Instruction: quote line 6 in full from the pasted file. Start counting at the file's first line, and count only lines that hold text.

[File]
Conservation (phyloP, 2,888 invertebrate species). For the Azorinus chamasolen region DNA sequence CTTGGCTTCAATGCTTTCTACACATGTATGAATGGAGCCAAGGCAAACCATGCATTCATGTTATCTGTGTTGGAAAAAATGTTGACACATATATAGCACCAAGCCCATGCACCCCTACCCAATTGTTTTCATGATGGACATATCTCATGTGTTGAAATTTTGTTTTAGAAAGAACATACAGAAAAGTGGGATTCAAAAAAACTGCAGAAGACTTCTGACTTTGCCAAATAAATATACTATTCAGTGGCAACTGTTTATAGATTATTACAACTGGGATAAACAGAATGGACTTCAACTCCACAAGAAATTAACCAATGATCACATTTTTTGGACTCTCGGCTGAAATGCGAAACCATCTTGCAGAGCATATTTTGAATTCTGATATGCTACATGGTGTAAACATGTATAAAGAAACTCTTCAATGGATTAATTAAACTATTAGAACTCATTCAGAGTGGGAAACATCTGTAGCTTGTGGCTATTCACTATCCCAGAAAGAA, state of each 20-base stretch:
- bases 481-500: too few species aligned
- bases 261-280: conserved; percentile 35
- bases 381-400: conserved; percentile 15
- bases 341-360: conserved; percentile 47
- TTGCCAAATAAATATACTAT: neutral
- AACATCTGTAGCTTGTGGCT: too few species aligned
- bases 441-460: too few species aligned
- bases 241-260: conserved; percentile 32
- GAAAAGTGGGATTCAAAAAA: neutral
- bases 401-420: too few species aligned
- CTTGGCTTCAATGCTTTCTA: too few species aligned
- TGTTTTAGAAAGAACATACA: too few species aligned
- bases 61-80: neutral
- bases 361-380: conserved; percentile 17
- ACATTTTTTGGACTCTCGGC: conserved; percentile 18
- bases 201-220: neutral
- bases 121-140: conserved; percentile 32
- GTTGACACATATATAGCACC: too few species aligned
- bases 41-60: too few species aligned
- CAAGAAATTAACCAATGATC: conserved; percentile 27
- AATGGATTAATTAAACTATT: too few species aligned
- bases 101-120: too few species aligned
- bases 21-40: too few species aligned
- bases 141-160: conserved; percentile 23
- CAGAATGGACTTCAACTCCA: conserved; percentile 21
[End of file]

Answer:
- TTGCCAAATAAATATACTAT: neutral